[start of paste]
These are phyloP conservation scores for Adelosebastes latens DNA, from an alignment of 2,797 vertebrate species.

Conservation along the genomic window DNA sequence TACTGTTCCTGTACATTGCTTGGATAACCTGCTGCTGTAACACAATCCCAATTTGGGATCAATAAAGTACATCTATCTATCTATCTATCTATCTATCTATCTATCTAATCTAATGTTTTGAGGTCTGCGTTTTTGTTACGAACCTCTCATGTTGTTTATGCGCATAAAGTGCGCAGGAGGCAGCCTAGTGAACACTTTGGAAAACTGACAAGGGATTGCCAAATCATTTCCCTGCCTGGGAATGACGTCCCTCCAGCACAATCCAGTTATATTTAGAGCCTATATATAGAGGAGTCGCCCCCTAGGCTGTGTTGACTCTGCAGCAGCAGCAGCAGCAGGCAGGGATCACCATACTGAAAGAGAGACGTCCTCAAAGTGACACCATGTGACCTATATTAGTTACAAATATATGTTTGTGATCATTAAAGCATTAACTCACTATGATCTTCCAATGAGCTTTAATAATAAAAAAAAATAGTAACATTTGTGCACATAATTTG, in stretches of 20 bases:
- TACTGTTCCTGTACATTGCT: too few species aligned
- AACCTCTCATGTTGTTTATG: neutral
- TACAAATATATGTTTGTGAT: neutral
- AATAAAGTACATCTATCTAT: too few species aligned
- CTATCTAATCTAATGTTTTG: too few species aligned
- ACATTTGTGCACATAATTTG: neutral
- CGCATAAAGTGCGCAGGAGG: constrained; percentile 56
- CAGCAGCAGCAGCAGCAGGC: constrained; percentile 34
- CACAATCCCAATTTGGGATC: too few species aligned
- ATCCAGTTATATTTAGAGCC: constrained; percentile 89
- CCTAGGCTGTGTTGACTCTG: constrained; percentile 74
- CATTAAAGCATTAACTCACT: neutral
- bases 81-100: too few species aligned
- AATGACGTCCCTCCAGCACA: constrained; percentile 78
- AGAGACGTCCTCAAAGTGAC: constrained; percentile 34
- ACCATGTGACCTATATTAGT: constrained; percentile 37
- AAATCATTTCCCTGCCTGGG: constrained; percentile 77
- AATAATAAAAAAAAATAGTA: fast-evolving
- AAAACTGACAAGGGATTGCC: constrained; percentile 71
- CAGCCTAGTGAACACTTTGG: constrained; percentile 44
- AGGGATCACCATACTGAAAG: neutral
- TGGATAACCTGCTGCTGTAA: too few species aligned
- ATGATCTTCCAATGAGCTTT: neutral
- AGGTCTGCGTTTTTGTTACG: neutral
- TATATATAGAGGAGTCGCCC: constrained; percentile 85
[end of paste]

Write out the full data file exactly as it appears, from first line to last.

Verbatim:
These are phyloP conservation scores for Adelosebastes latens DNA, from an alignment of 2,797 vertebrate species.

Conservation along the genomic window DNA sequence TACTGTTCCTGTACATTGCTTGGATAACCTGCTGCTGTAACACAATCCCAATTTGGGATCAATAAAGTACATCTATCTATCTATCTATCTATCTATCTATCTATCTAATCTAATGTTTTGAGGTCTGCGTTTTTGTTACGAACCTCTCATGTTGTTTATGCGCATAAAGTGCGCAGGAGGCAGCCTAGTGAACACTTTGGAAAACTGACAAGGGATTGCCAAATCATTTCCCTGCCTGGGAATGACGTCCCTCCAGCACAATCCAGTTATATTTAGAGCCTATATATAGAGGAGTCGCCCCCTAGGCTGTGTTGACTCTGCAGCAGCAGCAGCAGCAGGCAGGGATCACCATACTGAAAGAGAGACGTCCTCAAAGTGACACCATGTGACCTATATTAGTTACAAATATATGTTTGTGATCATTAAAGCATTAACTCACTATGATCTTCCAATGAGCTTTAATAATAAAAAAAAATAGTAACATTTGTGCACATAATTTG, in stretches of 20 bases:
- TACTGTTCCTGTACATTGCT: too few species aligned
- AACCTCTCATGTTGTTTATG: neutral
- TACAAATATATGTTTGTGAT: neutral
- AATAAAGTACATCTATCTAT: too few species aligned
- CTATCTAATCTAATGTTTTG: too few species aligned
- ACATTTGTGCACATAATTTG: neutral
- CGCATAAAGTGCGCAGGAGG: constrained; percentile 56
- CAGCAGCAGCAGCAGCAGGC: constrained; percentile 34
- CACAATCCCAATTTGGGATC: too few species aligned
- ATCCAGTTATATTTAGAGCC: constrained; percentile 89
- CCTAGGCTGTGTTGACTCTG: constrained; percentile 74
- CATTAAAGCATTAACTCACT: neutral
- bases 81-100: too few species aligned
- AATGACGTCCCTCCAGCACA: constrained; percentile 78
- AGAGACGTCCTCAAAGTGAC: constrained; percentile 34
- ACCATGTGACCTATATTAGT: constrained; percentile 37
- AAATCATTTCCCTGCCTGGG: constrained; percentile 77
- AATAATAAAAAAAAATAGTA: fast-evolving
- AAAACTGACAAGGGATTGCC: constrained; percentile 71
- CAGCCTAGTGAACACTTTGG: constrained; percentile 44
- AGGGATCACCATACTGAAAG: neutral
- TGGATAACCTGCTGCTGTAA: too few species aligned
- ATGATCTTCCAATGAGCTTT: neutral
- AGGTCTGCGTTTTTGTTACG: neutral
- TATATATAGAGGAGTCGCCC: constrained; percentile 85